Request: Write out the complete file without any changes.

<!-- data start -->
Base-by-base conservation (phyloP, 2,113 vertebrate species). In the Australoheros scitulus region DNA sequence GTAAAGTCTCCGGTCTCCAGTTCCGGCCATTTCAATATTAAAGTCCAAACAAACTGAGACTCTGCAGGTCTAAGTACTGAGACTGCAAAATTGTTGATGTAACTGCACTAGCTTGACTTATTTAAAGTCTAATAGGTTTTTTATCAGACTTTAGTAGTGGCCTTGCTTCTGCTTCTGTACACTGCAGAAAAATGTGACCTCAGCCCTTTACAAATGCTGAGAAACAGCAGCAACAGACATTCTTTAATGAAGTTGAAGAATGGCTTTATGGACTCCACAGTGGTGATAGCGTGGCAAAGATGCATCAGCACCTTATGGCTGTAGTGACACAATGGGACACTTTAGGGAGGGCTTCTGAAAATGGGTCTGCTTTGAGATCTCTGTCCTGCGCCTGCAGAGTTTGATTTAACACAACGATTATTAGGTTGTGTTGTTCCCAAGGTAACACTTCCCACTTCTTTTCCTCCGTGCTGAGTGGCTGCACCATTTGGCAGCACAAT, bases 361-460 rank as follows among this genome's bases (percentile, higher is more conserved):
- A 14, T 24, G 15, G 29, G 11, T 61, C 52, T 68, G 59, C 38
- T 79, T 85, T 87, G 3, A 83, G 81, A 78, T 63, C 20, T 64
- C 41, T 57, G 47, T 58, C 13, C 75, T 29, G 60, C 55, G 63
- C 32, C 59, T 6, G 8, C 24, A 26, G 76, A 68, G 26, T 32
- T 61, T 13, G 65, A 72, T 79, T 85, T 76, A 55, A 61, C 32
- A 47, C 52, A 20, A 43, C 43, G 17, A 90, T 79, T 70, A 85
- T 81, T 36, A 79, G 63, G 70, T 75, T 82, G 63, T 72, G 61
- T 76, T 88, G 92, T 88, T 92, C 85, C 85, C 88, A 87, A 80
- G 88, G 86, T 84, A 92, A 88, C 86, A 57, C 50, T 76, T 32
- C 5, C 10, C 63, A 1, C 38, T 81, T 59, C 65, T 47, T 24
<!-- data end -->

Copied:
Base-by-base conservation (phyloP, 2,113 vertebrate species). In the Australoheros scitulus region DNA sequence GTAAAGTCTCCGGTCTCCAGTTCCGGCCATTTCAATATTAAAGTCCAAACAAACTGAGACTCTGCAGGTCTAAGTACTGAGACTGCAAAATTGTTGATGTAACTGCACTAGCTTGACTTATTTAAAGTCTAATAGGTTTTTTATCAGACTTTAGTAGTGGCCTTGCTTCTGCTTCTGTACACTGCAGAAAAATGTGACCTCAGCCCTTTACAAATGCTGAGAAACAGCAGCAACAGACATTCTTTAATGAAGTTGAAGAATGGCTTTATGGACTCCACAGTGGTGATAGCGTGGCAAAGATGCATCAGCACCTTATGGCTGTAGTGACACAATGGGACACTTTAGGGAGGGCTTCTGAAAATGGGTCTGCTTTGAGATCTCTGTCCTGCGCCTGCAGAGTTTGATTTAACACAACGATTATTAGGTTGTGTTGTTCCCAAGGTAACACTTCCCACTTCTTTTCCTCCGTGCTGAGTGGCTGCACCATTTGGCAGCACAAT, bases 361-460 rank as follows among this genome's bases (percentile, higher is more conserved):
- A 14, T 24, G 15, G 29, G 11, T 61, C 52, T 68, G 59, C 38
- T 79, T 85, T 87, G 3, A 83, G 81, A 78, T 63, C 20, T 64
- C 41, T 57, G 47, T 58, C 13, C 75, T 29, G 60, C 55, G 63
- C 32, C 59, T 6, G 8, C 24, A 26, G 76, A 68, G 26, T 32
- T 61, T 13, G 65, A 72, T 79, T 85, T 76, A 55, A 61, C 32
- A 47, C 52, A 20, A 43, C 43, G 17, A 90, T 79, T 70, A 85
- T 81, T 36, A 79, G 63, G 70, T 75, T 82, G 63, T 72, G 61
- T 76, T 88, G 92, T 88, T 92, C 85, C 85, C 88, A 87, A 80
- G 88, G 86, T 84, A 92, A 88, C 86, A 57, C 50, T 76, T 32
- C 5, C 10, C 63, A 1, C 38, T 81, T 59, C 65, T 47, T 24